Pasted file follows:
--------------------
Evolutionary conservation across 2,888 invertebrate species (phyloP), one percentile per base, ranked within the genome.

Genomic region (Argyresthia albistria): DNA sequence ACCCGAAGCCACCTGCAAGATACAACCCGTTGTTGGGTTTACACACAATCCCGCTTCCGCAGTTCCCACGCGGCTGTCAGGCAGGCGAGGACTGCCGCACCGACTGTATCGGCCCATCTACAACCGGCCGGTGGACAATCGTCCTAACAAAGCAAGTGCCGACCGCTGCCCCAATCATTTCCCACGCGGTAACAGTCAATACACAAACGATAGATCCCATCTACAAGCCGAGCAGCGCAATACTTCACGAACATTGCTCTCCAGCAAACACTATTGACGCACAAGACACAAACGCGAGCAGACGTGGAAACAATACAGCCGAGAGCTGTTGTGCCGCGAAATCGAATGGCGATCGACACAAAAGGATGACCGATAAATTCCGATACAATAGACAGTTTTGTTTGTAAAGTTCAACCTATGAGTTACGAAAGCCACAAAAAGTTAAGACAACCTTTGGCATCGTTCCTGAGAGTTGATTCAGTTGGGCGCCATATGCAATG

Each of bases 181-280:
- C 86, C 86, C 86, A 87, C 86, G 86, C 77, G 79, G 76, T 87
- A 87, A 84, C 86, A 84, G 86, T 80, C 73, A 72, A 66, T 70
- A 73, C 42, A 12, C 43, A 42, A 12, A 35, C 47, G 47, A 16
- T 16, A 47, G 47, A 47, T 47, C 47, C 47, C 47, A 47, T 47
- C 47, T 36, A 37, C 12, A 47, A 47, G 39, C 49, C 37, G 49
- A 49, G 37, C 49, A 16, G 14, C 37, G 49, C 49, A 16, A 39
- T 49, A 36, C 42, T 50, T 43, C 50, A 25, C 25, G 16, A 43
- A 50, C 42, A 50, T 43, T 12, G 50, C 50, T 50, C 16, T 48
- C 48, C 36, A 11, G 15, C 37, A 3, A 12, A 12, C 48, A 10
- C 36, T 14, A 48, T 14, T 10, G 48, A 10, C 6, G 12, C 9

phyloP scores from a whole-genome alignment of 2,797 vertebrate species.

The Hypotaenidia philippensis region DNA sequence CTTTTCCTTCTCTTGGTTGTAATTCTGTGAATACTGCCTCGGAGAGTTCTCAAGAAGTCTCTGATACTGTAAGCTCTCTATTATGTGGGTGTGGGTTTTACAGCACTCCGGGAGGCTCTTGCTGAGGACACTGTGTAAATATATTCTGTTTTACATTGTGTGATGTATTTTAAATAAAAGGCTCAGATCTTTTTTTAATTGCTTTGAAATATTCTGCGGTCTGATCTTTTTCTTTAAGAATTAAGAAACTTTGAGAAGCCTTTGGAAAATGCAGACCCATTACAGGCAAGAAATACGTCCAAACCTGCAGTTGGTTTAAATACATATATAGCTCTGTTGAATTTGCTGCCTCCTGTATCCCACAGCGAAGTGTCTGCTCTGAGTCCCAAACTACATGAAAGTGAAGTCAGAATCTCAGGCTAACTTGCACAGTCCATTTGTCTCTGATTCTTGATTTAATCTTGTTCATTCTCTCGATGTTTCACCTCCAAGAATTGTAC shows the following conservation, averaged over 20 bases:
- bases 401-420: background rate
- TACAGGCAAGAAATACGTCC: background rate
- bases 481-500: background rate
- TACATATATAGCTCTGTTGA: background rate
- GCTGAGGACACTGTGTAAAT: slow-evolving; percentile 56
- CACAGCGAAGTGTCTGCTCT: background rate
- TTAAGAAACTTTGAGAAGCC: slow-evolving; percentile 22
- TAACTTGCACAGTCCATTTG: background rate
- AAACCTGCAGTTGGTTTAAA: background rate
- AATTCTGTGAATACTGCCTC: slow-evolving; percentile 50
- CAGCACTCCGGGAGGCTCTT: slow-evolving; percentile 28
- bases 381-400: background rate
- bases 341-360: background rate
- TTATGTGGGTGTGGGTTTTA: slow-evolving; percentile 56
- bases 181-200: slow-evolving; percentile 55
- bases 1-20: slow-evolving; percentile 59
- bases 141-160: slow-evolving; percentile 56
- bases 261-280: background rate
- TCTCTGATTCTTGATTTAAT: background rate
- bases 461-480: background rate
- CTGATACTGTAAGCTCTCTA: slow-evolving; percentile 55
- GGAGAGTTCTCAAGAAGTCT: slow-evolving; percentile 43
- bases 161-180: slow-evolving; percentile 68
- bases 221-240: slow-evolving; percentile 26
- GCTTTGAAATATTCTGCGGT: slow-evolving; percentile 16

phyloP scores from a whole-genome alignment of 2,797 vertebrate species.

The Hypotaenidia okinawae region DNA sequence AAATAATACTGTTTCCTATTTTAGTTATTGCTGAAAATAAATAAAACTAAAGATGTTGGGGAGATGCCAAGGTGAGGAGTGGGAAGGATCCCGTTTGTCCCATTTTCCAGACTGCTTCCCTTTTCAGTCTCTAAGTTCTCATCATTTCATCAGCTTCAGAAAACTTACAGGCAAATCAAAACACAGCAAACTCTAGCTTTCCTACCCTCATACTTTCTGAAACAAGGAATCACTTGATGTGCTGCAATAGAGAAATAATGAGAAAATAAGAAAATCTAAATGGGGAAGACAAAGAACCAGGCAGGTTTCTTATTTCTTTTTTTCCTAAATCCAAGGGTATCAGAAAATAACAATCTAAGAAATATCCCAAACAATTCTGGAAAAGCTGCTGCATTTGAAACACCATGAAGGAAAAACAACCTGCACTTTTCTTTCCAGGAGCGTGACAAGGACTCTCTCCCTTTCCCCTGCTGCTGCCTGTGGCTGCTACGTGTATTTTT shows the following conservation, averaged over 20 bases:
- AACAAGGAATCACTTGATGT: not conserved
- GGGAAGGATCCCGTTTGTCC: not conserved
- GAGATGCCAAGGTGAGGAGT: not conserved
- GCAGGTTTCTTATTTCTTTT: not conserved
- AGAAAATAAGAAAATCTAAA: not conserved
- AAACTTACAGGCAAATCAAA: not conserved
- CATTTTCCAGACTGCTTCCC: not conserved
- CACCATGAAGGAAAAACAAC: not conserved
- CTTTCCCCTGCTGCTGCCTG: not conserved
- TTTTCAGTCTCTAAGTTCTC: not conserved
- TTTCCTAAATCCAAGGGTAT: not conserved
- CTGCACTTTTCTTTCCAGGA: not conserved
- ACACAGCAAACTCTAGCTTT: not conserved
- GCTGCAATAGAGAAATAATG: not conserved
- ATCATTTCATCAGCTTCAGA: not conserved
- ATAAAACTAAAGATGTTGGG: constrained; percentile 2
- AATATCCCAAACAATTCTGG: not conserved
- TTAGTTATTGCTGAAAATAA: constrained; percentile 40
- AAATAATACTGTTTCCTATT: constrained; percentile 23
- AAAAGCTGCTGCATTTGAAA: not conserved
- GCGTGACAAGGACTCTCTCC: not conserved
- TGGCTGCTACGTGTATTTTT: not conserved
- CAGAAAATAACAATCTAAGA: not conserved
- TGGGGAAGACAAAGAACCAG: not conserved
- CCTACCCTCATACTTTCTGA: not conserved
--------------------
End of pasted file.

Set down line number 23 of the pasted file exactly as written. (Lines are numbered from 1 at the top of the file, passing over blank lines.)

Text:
- TAACTTGCACAGTCCATTTG: background rate